Thursday, August 5, 2010

Basilica of St Mary Major

At the Council of Ephesus, in 431 A.D. Mary is declared the Mother of God. In honor of this pronouncement Pope Sixtus built a Church, which stands today, honoring Mary as the Theotokos, or God-Bearer. For many centuries this church has stood dedicated to the Blessed Virgin Mary, recalling her Fiat, or unconditional 'Yes' to God. It remains also as a challenge to the Church to remain faithful to God, and to continue to seek what is true and good.

In his Caritas in Veritate, Benedict XVI calls to mind for us that the Church has in effect, "A mission of truth to accomplish in every time and circumstance, for a society that is attuned to man, to his dignity, to his vocation. ..." (#9) Benedict will go on to state that in it's mission and ministry the Church has this ongoing search for the Truth, and when it finds it, must proclaim and pronounce it. The Holy Father declares that Truth is divine. The Word of God establishes all of creation, and continues the salvation of the world, through the mercy of God, and the Paschal Mystery. Jesus Christ states in John's Gospel, 'I am the Truth.' To be sure our search for Truth begins and ends in the teaching and preaching of Jesus.

In our post-modern world it seems that everyone has found the 'truth.' Whatever answer we come up with is always the right answer. I remember a young girl in my freshman high school class wondered why we needed rules or teachings. She made the point everyone should be able to do what they wanted; whatever lifestyle was comfortable to them. But after several minutes of questions and discussion, she had to admit that there were some standard 'rights' and 'wrongs' in life. Today many are hostile to the foundational virtues and values we find in our faith tradition.

Twentieth century Yves Congar would often write about the power and the working of the Holy Spirit in our Church today. While Congar could be thought of as a bit of a theological radical, his understanding of the guidance of the Spirit gives us pause. In seeking this Truth, we have to listen to the voice of God, especially in our daily ministry. Doing Church, or doing church work, opens us to receive the direction of God. Perhaps this is why monastics have this wonderful balance of prayer, work, and study. In all of this they are to cease from unnecessary talking.

Remember Paul's letter to the Colossians (3:1-5,9-11) last week? Paul argues that we need to set ourselves on 'higher goods.' He alludes to some of the virtues which draw us closer to God's holiness. A church in Rome reminds us that we are called to be Church in every time and place. Like Mary we need to have the courage and strength to "Proclaim the greatness of the Lord." Our journey of faith desires to be fed and nourished on the word of God and the love of the Father in the context of the Church community.

Wednesday, August 4, 2010

St John Vianney

Today we celebrate the patron of the priesthood as we honor the memory of Saint John Mary Vianney. John Vianney was a very holy, and to be sure, a very patient man. He was born shortly after the French revolution, during a peiod of extreme secularist thought. Faith and religion certainly had been shoved into the background during this time. Ordained in 1815, it is safe to say that John Vianney had an almost child-like faith as he assumed the pastorate the parish at Ars in 1818.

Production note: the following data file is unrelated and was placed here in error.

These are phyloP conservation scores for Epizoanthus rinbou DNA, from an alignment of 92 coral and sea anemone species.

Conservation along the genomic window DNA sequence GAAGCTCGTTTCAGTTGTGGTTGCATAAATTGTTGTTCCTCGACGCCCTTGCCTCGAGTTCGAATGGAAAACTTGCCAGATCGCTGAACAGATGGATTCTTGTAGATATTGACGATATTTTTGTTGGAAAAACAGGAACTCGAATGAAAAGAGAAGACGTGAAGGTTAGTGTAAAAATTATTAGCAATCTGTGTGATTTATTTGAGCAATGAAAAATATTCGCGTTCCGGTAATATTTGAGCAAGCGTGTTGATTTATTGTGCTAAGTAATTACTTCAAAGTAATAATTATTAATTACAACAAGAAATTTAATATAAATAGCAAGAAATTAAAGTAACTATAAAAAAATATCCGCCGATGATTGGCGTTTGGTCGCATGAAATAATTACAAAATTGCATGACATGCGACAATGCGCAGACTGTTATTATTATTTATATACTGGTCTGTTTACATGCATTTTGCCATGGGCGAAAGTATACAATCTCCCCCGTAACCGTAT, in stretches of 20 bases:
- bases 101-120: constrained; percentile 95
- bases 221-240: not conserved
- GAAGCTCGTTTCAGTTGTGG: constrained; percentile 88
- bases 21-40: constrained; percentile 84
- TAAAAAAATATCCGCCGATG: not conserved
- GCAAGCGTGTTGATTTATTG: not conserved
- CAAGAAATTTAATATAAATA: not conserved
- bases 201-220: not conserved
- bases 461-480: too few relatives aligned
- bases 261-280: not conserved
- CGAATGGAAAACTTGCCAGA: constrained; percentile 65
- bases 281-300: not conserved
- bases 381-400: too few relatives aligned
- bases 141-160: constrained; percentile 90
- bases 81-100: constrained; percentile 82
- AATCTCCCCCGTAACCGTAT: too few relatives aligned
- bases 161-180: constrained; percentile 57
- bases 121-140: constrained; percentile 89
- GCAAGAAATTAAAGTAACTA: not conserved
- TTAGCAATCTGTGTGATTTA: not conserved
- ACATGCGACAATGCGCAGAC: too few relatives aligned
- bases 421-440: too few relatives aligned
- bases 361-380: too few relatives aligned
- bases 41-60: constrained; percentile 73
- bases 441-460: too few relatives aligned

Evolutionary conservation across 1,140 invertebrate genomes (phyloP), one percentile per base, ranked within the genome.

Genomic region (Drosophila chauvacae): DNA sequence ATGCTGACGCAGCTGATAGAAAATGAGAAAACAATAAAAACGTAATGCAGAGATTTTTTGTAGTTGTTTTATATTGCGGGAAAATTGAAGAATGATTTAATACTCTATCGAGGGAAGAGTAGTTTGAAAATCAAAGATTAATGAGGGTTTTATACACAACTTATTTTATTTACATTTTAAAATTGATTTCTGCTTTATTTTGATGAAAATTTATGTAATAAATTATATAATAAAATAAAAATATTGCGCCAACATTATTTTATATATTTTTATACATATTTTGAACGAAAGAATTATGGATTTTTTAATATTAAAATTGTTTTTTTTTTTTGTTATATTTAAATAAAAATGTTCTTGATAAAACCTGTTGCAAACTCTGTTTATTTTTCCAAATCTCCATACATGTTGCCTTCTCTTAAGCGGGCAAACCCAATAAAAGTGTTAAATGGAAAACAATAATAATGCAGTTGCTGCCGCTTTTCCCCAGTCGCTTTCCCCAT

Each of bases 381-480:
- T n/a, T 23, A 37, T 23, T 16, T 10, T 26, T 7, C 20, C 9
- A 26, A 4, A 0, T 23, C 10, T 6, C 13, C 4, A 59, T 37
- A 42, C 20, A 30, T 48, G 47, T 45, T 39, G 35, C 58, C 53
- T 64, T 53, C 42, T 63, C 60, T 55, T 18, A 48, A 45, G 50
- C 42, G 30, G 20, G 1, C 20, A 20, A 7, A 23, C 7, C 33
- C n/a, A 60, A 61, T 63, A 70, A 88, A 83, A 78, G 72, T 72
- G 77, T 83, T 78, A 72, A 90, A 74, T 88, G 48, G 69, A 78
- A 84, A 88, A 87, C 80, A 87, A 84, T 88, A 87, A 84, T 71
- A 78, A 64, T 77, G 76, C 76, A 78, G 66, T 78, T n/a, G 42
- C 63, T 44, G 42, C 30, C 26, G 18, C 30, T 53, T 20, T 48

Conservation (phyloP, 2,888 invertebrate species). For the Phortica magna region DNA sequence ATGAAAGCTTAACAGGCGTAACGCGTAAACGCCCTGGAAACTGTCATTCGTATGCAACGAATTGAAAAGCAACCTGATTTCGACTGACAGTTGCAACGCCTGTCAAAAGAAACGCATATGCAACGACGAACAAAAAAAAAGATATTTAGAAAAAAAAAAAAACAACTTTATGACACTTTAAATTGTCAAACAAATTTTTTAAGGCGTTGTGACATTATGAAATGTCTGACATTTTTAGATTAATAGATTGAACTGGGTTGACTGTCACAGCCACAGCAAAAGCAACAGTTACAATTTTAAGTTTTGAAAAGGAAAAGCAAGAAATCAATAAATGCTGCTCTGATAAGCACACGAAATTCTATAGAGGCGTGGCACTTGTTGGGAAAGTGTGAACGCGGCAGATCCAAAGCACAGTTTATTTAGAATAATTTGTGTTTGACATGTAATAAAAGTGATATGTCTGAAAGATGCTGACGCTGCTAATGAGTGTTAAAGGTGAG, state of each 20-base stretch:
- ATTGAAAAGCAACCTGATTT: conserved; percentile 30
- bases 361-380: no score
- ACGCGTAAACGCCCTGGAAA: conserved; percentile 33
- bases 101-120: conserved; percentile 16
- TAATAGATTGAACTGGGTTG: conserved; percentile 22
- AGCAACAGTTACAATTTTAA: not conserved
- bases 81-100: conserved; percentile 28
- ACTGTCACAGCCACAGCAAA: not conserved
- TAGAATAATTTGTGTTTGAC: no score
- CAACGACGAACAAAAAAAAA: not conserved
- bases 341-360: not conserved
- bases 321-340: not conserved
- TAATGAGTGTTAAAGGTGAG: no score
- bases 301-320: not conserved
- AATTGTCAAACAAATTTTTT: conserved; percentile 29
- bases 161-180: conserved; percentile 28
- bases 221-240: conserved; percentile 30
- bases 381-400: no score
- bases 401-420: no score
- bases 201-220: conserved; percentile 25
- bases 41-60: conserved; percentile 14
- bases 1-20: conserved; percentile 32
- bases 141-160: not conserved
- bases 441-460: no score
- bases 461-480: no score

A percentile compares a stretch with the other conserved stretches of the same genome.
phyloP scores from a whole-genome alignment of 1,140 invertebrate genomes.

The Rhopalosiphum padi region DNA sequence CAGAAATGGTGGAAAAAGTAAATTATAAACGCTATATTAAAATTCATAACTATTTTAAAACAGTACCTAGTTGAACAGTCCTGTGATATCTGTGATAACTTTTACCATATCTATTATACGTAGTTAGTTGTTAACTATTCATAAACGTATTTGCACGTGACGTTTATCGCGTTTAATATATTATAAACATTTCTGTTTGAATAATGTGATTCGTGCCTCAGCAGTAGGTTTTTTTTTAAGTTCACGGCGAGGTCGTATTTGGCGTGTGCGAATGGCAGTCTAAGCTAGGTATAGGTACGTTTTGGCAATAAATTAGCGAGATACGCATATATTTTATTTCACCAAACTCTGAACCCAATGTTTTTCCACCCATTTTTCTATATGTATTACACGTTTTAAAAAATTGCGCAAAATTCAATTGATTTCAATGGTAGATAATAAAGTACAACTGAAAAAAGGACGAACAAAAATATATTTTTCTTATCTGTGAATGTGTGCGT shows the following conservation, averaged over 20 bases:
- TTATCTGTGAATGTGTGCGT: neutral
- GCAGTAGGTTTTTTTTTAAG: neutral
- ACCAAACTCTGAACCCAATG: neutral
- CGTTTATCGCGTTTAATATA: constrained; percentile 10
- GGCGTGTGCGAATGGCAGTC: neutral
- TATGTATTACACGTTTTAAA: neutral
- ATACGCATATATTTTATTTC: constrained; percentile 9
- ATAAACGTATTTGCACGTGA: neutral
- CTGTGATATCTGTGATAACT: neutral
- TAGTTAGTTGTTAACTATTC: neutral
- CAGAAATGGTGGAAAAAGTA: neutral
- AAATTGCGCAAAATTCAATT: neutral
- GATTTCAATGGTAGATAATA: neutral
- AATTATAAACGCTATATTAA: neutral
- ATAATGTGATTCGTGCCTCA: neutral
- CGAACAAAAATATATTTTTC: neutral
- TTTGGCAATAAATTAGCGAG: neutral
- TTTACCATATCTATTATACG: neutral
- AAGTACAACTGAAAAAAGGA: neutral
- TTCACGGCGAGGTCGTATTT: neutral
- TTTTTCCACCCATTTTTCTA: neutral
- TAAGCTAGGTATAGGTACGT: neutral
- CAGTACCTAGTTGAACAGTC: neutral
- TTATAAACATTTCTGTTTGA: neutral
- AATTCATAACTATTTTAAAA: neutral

Ars was a back-woods sort of place that was openly hostile to religion and the Church. It was John Vianney's care and love for these people that drew men and women back into the church. He is best known for the many hours he spent in the confessional. In a very real way what he did went beyond simply celebrating the sacrament of reconciliation, but offered spiritual direction and guidance to people's lives.

We often forget to mention that John Vianney was a man of immense compassion and engaged in many acts of charity and pastoral care. In these very simple but profound ways John Vianney revealed the mystery of the Church to many men and women, and articulated for them the 'Good News' of the Gospel. Through this holy saint, people began to associate the Church with God's love and care.

"Accept from the holy people of God the gifts to be offered to him. Know what you are doing, and imitate the mystery you celebrate: model your life on the mystery of the Lord's cross." These are the words spoken to the priest, by the bishop, at ordination, as the new Priest is given the bread and the wine. Like everything else in our Church we center ourselves on the Eucharist. The Priest is to be that living sign of the presence of Christ in the community he serves. He is the 'Father' and 'Pastor' to the people of God.

Since the time Christ sent his disciples out on mission, the ministry of Priesthood has remained to preach, teach, and to sanctify. There is a prophetic role here in which the Priest calls people to experience Christ through the celebration of the sacraments, and hearing the Gospel proclaimed. When I taught high school, and had to be a disciplinarian, the children would whimper, "I thought priests were supposed to be nice." Being "nice" includes challenging the lives and institutions that do not always include the love of God.

John Vianney certainly helps us understand the fullness of Christ Jesus in our priestly ministry. We pray that God continues to raise up holy men and women to be a living example of the paschal mystery.